Root Canal

What is a root canal?

A root canal is one of the most common dental procedures performed.

This simple treatment can save your natural teeth and prevent the need of dental implants or bridges.

At the centre of your tooth is pulp. Pulp is a collection of blood vessels that helps to build the surrounding tooth. Infection of the pulp can be caused by trauma to the tooth, deep decay, cracks and chips, or repeated dental procedures.

Symptoms of the infection can be identified as visible injury or swelling of the tooth, sensitivity to temperature or pain in the tooth and gums.

If you experience any of these symptoms, your dentist will most likely recommend non-surgical treatment to eliminate the diseased pulp.

About the Root Canal Treatment Procedure

This injured pulp is removed and the root canal system is thoroughly cleaned and sealed. This therapy usually involves local anaesthesia and may be completed in one or more visits depending on the treatment required.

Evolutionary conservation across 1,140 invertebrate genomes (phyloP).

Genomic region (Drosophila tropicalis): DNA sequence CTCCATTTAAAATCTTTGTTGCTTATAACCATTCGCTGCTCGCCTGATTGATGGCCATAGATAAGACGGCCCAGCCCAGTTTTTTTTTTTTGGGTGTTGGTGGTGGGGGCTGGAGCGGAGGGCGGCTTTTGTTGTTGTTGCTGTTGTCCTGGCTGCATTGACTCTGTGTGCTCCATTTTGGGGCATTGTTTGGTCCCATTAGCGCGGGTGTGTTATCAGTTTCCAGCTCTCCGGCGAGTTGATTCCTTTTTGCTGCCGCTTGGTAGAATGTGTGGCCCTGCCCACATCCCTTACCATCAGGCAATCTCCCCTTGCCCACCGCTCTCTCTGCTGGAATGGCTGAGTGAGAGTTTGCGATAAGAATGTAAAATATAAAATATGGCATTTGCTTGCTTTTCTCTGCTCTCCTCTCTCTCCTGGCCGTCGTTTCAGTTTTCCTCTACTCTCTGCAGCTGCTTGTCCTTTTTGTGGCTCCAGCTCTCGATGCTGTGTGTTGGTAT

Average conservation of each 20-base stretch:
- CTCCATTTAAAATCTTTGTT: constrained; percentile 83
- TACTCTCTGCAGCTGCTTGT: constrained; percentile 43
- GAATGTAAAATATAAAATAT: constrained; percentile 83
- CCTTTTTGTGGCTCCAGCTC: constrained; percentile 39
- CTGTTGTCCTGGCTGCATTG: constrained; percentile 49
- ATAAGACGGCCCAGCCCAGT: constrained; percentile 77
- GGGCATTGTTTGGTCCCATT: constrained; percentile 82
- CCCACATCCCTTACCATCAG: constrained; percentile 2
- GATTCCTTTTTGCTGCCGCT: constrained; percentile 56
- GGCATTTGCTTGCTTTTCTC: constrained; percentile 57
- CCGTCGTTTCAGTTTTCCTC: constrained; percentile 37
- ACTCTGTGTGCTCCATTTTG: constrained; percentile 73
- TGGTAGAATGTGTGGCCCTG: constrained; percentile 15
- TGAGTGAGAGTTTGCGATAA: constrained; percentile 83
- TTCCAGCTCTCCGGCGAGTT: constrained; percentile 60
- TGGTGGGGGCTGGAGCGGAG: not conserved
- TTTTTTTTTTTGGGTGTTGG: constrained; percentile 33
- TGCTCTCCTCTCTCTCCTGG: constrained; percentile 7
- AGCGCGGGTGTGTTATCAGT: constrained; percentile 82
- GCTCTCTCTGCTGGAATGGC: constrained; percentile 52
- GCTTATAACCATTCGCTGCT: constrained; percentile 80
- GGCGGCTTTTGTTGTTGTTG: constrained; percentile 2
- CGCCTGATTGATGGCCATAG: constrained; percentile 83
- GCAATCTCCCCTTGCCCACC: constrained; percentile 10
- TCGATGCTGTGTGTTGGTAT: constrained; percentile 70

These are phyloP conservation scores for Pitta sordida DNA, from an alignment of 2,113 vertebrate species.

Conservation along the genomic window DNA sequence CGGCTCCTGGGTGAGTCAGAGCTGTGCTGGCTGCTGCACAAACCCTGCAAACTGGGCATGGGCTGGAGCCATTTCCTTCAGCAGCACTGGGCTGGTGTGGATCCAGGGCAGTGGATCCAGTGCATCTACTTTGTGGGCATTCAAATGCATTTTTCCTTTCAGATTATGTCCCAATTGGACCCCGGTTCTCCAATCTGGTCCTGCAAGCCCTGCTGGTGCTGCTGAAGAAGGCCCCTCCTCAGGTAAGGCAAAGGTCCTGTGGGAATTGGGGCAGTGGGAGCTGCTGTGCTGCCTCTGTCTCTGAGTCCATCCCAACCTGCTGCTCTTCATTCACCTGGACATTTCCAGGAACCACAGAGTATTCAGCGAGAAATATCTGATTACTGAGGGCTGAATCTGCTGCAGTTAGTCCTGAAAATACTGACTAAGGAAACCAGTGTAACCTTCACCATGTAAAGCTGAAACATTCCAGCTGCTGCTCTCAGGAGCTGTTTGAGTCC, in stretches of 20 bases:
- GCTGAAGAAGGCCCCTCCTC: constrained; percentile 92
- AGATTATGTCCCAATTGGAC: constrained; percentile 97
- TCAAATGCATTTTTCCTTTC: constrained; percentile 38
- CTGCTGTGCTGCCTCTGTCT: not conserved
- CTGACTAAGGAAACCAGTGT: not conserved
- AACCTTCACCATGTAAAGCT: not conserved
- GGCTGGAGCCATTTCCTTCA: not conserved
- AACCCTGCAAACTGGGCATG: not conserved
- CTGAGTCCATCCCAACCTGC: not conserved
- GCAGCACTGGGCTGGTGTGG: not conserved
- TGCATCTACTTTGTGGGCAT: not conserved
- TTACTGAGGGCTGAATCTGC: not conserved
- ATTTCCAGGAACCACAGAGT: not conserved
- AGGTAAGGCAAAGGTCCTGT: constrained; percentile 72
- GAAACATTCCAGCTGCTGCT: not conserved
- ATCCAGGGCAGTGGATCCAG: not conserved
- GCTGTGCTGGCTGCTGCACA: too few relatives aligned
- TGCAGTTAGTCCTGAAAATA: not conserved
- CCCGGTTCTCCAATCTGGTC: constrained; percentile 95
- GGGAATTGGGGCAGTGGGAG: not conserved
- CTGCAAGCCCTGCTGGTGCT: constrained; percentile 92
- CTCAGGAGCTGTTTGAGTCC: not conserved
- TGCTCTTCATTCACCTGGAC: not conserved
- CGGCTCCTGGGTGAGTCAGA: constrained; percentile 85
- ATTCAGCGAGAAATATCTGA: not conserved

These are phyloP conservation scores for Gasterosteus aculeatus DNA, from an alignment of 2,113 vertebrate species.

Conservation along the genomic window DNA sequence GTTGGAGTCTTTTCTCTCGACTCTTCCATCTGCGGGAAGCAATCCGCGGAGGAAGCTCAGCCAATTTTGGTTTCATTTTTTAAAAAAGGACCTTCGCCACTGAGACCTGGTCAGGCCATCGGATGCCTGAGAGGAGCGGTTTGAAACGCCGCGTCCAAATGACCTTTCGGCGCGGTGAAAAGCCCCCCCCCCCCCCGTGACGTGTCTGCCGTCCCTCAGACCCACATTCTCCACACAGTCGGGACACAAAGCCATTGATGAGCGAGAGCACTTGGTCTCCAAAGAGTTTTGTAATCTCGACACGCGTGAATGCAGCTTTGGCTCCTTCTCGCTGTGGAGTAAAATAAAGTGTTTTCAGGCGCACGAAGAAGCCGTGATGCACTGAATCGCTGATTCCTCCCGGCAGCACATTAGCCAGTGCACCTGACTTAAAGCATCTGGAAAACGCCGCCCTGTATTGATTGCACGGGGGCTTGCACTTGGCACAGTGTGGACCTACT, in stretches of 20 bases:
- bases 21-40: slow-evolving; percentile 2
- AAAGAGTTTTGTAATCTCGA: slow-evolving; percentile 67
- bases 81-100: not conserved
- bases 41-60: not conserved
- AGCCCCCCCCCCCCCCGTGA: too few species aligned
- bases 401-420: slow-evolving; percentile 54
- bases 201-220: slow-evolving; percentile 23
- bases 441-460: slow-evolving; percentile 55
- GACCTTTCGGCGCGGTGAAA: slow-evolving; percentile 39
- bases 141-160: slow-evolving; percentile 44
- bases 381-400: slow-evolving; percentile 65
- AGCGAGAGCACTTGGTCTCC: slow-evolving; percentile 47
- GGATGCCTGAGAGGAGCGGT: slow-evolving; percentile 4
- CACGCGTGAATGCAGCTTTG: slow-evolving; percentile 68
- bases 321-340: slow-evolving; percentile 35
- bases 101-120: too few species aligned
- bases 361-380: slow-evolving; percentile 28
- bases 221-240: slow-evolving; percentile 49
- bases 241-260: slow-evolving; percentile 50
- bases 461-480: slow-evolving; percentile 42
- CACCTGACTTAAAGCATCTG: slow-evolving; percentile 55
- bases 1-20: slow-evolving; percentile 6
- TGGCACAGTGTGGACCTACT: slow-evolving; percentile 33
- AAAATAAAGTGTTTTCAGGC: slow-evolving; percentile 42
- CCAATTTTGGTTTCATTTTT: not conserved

Success for this type of treatment occurs in about 90% of cases. If your tooth is not amenable to endodontic treatment or the chance of success is unfavourable, you will be informed at the time of consultation or when a complication becomes evident during or after treatment.

We use local anaesthesia to eliminate discomfort.

You will be able to drive home after your treatment, and you probably will be comfortable returning to your normal routine.

Any surgical or invasive procedure carries risks. Before proceeding, you should seek a second opinion from an appropriately qualified health practitioner.

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